Faculty Sponsor's Department:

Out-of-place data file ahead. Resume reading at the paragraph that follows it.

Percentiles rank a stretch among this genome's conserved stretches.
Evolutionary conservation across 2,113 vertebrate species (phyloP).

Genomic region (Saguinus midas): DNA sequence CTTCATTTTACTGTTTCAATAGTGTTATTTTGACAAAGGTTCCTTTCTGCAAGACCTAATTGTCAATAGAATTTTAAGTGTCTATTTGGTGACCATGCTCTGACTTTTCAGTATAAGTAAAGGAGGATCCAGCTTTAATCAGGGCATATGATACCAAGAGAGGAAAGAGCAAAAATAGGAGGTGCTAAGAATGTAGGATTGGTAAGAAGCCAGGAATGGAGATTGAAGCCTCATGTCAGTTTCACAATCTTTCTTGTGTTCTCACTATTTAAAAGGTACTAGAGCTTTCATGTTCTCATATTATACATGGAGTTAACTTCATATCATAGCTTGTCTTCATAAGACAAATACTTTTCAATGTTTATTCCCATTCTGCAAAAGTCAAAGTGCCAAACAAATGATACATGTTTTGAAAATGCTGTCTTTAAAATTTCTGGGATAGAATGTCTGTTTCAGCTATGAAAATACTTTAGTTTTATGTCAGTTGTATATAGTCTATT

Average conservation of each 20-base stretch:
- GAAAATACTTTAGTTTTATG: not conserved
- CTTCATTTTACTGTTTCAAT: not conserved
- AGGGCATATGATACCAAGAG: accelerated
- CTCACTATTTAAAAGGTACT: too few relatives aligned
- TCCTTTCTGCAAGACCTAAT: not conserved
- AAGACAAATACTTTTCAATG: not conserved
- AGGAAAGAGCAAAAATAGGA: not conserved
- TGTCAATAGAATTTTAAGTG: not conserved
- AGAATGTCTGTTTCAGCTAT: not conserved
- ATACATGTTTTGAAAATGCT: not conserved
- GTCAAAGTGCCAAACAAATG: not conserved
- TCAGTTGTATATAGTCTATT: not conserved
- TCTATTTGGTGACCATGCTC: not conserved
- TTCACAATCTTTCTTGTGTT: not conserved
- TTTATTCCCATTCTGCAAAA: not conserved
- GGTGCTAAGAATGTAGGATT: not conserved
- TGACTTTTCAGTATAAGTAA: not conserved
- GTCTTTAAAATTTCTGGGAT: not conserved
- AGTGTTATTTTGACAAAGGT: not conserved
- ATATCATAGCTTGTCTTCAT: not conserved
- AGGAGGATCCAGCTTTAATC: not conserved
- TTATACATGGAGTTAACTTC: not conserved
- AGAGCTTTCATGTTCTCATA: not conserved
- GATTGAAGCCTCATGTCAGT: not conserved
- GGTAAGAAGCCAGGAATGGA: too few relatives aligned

Diamond color centers are leading contenders for solid state qubits in quantum processors, nanoscale quantum sensors, and single photon sources. A current bottleneck in developing these technologies is the creation of an efficient optical interface in which light emitted by the color center is passed into an optical system in a controlled way. One such technology uses open optical microcavitites to enhance and direct the emission of the system. These microcavities are formed by placing two distributed Bragg reflectors, one planar and one hemispherical, adjacent to one another. Finite Difference Time Domain, a computational method for solving Maxwell’s equations, was used in this project to simulate the optical coupling between the cavity modes and nitrogen vacancy (NV) centers in nanodiamond. The geometry of the microcavity was first tuned to place the fundamental cavity mode at 690nm, the center of the room temperature emission spectrum of the color center. By finding the optimal radius of curvature for the hemispherical mirror, further simulations optimized the design of the cavity to most efficiently enhance photon emission. In order to couple efficiently to the cavity mode the NV center should be as close as possible to the electric field intensity maximum, but as the diamond has a high refractive index finding this position is not trivial. The field distribution, and particularly its behavior in and around the nanodiamond, was studied as a function of the size and location of the diamond within the cavity.